Bring On Bode

Until about six weeks ago, I had never heard of Bode Miller. Apparently I have been living under a rather large pile of rocks.

People in Europe have known his name for years. There he’s on a level with a rock star, and by now, pretty much everyone in this country has at least heard or read his name. Bode Miller managed, although it was perhaps counter to his wishes, to get on the covers of both Time and Newsweek in the same week, and that came close on the heels of a 60 Minutes appearance that took on a life of its own after Bode alluded to possibly having skied in competition in less than a total state of sobriety. That produced the predictable Puritanically inspired shockwaves.

So, yes, in case anyone else is still under a rock pile or just arrived from Pluto, Bode Miller is American and he is a downhill ski racer–a very fast one. What makes him star-worthy, besides being young and a hunk and winning lots of ski races, is both his unorthodox skiing style and his unorthodox approach to racing and life. That’s what I like about him. He skis because it’s fun for him and he pays no attention to those who would ‘improve’ his unorthodox style. He skis for fun and not for medals–that’s what he says, and I believe him.

Having grown up in the very backwoods of New Hampshire where in winter it easily goes to 20 below and stays there for weeks on end, and in a house with no electricity or running water, I guess Bode figured that conventions don’t apply to him. And he’s right. Conventions would have turned him into just another hard body hurtling down mountains at speeds not recommended for promoting longevity.

I guess because Bode doesn’t fit the mold, US Olympic officials look at him like a terrorist bomb that could detonate at any time, most inconveniently blowing up their carefully constructed and tightly controlled image of the wholesome-at-all-costs Ideal All-American Athlete. In my most humble opinion, these officials need to lighten up and loosen up and expand their vision.

Reportedly, Bode ‘continued to irk’ the US officials because of his outspoken views on the athlete’s village–saying only that it wasn’t the healthiest living environment to be in while preparing for a major competition. What’s wrong with that? It’s quite obviously the truth. How could throwing anyone, top athlete or otherwise, into a dormitory environment days before a major performance be the optimal preparatory experience? Come on, guys–Bode is just stating the obvious.

Bode likes to ski, but he doesn’t like the hoopla that goes with skiing at his competitive level–the interviews, the instant recognition wherever he goes, the interruptions to his privacy. I wouldn’t like those things either.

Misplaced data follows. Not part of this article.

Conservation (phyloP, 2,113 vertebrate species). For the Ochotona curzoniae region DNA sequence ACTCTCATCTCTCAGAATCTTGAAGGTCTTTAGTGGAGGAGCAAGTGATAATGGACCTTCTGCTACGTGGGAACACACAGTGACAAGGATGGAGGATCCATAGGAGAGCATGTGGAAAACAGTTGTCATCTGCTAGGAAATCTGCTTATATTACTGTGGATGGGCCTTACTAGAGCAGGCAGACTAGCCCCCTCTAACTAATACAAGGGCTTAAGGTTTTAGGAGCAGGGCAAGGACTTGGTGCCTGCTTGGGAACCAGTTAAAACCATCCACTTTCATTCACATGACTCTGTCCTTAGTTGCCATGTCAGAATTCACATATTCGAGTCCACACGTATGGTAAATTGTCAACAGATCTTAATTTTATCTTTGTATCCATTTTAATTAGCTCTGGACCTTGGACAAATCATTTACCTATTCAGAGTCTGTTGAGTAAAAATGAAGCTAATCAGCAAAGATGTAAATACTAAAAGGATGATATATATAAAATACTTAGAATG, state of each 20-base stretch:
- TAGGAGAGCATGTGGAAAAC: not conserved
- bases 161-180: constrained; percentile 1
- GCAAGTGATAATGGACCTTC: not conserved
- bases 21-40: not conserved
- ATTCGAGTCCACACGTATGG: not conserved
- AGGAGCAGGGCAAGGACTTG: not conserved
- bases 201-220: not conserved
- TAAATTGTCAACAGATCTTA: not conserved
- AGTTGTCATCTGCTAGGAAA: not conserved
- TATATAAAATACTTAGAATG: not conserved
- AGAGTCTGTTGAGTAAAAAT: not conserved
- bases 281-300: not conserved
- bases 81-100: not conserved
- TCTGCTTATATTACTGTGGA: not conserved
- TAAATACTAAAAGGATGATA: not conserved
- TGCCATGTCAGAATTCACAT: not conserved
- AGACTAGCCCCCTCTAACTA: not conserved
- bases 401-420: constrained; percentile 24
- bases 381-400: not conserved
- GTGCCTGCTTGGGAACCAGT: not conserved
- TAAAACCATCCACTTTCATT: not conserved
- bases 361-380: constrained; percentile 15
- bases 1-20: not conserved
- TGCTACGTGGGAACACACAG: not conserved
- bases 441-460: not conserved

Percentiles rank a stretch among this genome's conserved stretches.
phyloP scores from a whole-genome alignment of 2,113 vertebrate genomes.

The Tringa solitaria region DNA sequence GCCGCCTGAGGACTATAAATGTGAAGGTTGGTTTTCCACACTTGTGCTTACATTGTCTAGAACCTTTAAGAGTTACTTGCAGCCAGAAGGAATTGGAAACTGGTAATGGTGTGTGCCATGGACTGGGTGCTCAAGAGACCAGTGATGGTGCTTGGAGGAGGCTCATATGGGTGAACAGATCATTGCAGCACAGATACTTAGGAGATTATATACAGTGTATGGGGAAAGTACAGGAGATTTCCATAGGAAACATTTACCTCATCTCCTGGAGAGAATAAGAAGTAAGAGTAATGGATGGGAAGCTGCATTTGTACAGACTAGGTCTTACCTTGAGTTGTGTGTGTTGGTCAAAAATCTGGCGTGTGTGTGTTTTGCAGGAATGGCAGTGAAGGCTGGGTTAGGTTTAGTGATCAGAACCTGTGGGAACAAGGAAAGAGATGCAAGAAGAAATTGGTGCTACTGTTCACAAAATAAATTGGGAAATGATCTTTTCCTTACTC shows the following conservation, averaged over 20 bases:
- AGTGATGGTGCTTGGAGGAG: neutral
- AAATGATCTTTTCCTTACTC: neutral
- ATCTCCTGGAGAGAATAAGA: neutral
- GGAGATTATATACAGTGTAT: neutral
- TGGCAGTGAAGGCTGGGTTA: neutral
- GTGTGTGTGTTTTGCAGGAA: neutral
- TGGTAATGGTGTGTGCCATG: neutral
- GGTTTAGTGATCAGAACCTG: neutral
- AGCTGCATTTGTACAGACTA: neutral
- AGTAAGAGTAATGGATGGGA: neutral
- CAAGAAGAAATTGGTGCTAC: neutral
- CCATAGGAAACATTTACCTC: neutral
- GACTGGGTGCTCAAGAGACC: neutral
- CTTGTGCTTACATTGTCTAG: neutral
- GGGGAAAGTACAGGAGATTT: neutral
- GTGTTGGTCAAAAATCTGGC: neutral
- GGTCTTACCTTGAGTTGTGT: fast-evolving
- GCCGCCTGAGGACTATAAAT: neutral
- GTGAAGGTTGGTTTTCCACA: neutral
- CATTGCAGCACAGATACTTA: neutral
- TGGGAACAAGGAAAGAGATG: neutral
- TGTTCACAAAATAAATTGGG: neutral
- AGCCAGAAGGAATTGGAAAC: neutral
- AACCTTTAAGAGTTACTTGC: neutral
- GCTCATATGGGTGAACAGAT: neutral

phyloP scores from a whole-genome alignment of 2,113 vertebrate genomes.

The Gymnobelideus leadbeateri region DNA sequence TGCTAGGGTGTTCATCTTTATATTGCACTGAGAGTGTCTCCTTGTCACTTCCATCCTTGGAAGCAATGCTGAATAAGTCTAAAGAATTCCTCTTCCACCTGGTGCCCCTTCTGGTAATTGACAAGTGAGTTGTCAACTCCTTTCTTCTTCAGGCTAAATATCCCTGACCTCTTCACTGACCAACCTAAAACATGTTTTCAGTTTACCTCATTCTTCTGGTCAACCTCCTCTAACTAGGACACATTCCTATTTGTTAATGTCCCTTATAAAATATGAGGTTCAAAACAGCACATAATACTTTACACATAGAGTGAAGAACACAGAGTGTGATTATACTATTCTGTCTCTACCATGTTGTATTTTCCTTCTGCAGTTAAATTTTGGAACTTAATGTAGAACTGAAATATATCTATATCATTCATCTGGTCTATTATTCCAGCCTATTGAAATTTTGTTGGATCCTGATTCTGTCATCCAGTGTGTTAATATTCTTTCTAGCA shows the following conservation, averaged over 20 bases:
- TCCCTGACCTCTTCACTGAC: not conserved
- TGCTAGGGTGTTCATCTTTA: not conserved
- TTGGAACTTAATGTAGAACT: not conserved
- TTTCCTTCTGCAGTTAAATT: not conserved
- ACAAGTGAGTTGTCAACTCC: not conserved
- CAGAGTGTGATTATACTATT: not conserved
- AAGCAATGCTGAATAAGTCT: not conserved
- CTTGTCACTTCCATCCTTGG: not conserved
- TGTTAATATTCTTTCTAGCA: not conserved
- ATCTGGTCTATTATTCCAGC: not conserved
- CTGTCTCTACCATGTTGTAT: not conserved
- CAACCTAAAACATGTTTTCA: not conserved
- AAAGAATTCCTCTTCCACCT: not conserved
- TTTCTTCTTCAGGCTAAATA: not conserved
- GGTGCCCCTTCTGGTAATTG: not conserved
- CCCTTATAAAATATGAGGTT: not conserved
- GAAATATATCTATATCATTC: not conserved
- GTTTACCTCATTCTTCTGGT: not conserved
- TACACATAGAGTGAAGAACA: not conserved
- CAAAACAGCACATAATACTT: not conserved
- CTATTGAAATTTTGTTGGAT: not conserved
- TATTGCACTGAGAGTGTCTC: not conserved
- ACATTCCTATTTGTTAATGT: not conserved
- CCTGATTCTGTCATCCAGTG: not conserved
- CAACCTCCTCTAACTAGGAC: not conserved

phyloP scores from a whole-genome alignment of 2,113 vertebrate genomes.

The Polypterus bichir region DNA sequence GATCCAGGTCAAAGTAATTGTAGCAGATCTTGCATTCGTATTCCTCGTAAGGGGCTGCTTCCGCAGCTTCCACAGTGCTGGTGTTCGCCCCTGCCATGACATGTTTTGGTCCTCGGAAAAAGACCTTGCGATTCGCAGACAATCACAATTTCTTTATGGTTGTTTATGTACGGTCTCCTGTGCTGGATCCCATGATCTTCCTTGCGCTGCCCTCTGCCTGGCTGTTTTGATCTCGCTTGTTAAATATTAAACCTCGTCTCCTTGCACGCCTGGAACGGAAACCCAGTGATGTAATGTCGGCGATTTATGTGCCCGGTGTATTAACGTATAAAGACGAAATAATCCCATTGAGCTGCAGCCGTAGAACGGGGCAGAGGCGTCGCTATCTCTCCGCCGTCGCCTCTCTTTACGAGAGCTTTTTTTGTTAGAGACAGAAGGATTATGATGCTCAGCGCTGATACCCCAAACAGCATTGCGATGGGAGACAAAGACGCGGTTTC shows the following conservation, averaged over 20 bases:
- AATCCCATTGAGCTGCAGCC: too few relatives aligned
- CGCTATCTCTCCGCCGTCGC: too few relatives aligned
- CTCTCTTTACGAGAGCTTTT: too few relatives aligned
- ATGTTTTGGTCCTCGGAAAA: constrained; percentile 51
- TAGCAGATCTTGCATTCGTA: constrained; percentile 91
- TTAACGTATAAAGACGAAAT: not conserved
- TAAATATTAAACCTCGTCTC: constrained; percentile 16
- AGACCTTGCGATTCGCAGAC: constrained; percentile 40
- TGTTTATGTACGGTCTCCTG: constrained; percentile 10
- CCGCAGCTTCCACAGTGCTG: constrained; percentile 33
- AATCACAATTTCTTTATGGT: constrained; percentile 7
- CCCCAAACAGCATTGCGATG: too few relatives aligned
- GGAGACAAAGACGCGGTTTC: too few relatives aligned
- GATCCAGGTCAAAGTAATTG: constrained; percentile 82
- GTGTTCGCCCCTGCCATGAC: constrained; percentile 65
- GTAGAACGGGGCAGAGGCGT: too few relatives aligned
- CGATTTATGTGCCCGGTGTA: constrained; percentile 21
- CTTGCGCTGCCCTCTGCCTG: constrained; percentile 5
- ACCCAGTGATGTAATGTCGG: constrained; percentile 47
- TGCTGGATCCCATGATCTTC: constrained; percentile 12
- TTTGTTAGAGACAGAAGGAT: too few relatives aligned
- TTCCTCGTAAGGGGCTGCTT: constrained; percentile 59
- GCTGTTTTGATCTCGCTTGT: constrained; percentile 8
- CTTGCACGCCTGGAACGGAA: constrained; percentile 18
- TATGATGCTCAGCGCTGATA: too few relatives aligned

Ironically, I found an illustration of just what Bode means as I was trying to access his web page on Nike’s website. It was simple. I wanted to go to Bode’s page to hear what he had to say. But wait, it wasn’t so simple after all.

Turns out that you have to download a particular version of Flash onto your computer before you can open the page, which apparently is a video. Well, I don’t want to see a video, I just want to hear or read what Bode has to say. But to do that, I have to do this download and that means closing down all of the open pages currently on my computer’s desktop, and then shutting the computer itself down–all of this just to access this page. What a pain. This must be how irritated Bode feels about what he has to do just to get to compete–he has to jump through all of these publicity hoops as a preliminary. What a pain.

And who are we kidding? The sports writers and the media in general love it when Bode ‘irks’ the Olympic officials. It gives them something to write and talk about. On both the Time and Newsweek covers and in a recent interview of Jack MacCallum of Sports Illustrated and Mike Wise of the Washington Post, Bode was labeled among the “Bad Boys.” I guess that’s because he says what he thinks–and, that he thinks at all. And even worse, he tells the truth. Interesting that that makes him “bad” in a country that prides itself on free thinkers and speakers. So what if Bode likes to party? So what if he speaks his mind? So what if he has never been one to follow the rules? So what if he questions whether he should even be at the Olympics? To me it’s all the more power to him that he hasn’t been corralled and tamed into being some boring, predictable, goody-two-skis Downhill Racer. Aren’t we a country of proud non-conformists? It‘s what I’ve always thought, and if that is true, what’s all this Bode bashing about? If you ask me—and even if you don’t—what we need is more guys—no gender discrimination intended—like Bode Miller. (Perhaps the Democratic Party could learn a lesson or two from him—or better yet, recruit him.) So, let the games begin…and bring on Bode!

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